University of Minnesota
University Relations

Minnesota Supercomputing Institute

Log out of MyMSI

Research Abstracts Online
January - December 2011

Main TOC ...... Next Abstract

University of Minnesota Twin Cities
College of Science and Engineering
Department of Computer Science and Engineering

PI: Shashi Shekhar, Fellow

Discovering Intervals of Abrupt Change in Spatiotemporal Datasets

In earth science data (e.g., climate data), it is often observed that a persistently abrupt change in value occurs in a certain time-period or spatial interval. For example, abrupt climate change is defined as an unusually large shift of precipitation, temperature, etc, that occurs during a relatively short time period. A similar pattern can also be found in geographical space, representing a sharp transition of the environment (e.g., vegetation cover between different ecological zones). Identifying such intervals of change from earth science datasets is a crucial step for understanding and attributing the underlying phenomenon.

In this work, the researchers analyze earth science data using a novel, automated data mining approach to identify spatial/temporal intervals of persistent, abrupt change. They developed a statistical model to quantitatively evaluate the change abruptness and persistence in an interval. They then designed an algorithm to exhaustively examine all the intervals. They evaluated the method with the Sahel rainfall index data and vegetation cover (in NDVI value) data of Africa. Results show that this method can find intervals of abrupt changes both in space (e.g., ecotones like the Sahel region) and time (e.g., precipitation shifts) of different scales. They have further optimized the algorithm using a top-down searching strategy. By doing this, they significantly reduced the computational cost of the original algorithm for the above test cases. More significantly, the optimized algorithm is also proven to scale up well with data volume and number of change intervals. The researchers are using MSI resources for experimental analysis and to identify intervals of abrupt change from precipitation datasets. They are starting with pattern discovery on a real dataset that has billions of data entries to validate this approach. They will next validate the algorithm on its scalability by using large synthetic datasets ranging from gigabytes to terabytes. This will be a time-consuming process that takes intensive computation.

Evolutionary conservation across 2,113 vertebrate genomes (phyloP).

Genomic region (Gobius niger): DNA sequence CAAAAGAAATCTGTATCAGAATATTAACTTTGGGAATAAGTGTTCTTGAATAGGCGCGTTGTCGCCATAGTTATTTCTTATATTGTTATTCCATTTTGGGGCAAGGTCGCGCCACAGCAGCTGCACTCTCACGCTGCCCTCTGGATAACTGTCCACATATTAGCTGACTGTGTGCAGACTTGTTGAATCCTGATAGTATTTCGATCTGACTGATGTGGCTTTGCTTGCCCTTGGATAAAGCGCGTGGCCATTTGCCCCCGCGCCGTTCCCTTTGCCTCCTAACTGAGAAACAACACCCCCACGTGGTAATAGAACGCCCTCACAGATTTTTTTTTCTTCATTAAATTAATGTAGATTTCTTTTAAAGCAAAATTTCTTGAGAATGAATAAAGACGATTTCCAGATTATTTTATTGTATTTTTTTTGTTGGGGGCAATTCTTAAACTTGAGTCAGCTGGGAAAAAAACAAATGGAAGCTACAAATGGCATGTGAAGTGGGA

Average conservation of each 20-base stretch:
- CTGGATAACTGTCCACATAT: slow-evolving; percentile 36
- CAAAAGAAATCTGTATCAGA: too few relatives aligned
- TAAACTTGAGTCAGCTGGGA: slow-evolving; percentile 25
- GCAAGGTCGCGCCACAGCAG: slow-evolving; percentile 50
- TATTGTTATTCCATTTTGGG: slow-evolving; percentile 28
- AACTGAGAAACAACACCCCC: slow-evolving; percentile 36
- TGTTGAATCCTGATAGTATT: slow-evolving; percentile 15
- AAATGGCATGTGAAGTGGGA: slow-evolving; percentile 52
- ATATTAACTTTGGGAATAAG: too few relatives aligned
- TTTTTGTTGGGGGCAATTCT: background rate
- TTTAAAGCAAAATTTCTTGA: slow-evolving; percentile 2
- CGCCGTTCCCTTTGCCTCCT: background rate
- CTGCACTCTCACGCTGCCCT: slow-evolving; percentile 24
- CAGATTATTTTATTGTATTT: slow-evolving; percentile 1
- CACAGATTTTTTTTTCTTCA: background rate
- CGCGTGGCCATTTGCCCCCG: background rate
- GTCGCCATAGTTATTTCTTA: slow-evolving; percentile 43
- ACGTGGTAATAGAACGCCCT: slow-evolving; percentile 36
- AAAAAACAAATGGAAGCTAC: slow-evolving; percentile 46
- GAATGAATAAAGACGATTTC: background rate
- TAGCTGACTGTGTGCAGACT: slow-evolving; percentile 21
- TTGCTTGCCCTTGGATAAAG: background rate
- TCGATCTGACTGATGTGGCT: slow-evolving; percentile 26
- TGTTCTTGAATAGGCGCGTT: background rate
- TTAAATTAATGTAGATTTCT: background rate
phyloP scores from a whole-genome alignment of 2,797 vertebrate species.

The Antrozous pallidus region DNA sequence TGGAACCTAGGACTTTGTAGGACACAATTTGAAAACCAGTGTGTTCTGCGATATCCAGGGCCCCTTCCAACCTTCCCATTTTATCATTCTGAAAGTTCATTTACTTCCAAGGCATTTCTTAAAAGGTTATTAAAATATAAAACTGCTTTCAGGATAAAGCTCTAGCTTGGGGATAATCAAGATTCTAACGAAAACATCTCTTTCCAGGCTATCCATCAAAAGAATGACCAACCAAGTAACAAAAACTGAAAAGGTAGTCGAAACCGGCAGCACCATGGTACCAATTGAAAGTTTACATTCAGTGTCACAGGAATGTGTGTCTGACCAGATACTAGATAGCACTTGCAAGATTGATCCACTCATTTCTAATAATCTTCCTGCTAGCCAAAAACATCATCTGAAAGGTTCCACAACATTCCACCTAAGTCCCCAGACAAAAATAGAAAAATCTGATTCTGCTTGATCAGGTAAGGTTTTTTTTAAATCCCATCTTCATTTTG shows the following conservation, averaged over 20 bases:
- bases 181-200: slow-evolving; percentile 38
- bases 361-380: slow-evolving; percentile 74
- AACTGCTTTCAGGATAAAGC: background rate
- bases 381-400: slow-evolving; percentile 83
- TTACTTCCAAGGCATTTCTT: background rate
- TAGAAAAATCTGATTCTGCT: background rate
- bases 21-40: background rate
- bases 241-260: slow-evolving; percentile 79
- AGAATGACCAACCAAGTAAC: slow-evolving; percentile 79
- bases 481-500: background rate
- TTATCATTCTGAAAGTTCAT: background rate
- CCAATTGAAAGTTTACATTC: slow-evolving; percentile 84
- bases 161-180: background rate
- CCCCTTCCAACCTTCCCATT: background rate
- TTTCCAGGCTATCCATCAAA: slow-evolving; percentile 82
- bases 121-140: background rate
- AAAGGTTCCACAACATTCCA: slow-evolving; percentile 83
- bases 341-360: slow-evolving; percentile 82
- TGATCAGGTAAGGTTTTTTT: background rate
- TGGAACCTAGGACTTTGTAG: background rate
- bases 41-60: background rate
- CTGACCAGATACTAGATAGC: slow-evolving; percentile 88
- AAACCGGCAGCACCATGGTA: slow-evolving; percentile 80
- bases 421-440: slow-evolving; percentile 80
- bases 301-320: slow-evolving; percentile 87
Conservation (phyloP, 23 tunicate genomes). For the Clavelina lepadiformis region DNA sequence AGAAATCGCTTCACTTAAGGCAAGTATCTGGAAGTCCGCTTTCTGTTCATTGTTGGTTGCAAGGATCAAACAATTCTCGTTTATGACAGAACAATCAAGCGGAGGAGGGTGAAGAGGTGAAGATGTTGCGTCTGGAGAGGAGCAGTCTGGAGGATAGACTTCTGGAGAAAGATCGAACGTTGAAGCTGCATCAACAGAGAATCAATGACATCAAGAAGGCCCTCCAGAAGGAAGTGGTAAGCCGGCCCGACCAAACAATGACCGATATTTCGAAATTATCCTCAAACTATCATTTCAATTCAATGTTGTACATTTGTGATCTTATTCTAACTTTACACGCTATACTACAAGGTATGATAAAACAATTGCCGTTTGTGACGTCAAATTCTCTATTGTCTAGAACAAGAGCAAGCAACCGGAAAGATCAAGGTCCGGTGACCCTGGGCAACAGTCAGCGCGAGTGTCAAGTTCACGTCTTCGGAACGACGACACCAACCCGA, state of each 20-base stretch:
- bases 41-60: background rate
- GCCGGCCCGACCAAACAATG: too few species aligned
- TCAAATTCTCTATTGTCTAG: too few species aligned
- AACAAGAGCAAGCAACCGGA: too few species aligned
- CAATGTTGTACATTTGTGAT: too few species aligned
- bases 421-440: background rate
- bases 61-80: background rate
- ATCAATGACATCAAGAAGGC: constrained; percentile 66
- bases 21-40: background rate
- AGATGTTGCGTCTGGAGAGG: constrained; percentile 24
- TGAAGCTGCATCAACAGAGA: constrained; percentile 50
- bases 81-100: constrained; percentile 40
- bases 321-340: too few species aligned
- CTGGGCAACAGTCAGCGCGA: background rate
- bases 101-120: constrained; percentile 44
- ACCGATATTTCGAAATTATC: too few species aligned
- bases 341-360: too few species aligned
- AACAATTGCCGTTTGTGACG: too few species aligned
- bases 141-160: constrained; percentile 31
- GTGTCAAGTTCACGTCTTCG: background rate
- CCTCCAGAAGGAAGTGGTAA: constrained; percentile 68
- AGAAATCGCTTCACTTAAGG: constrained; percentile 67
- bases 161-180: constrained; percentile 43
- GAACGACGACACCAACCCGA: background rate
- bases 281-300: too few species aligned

Group Members

Michael Robert Evans, Graduate Student
Visanath Gunturi, Graduate Student
Zhe Jiang, Graduate Student
Pradeep Mohan, Graduate Student
Dev Oliver, Graduate Student
KwangSoo Yang, Graduate Student
Zhou Xun, Graduate Student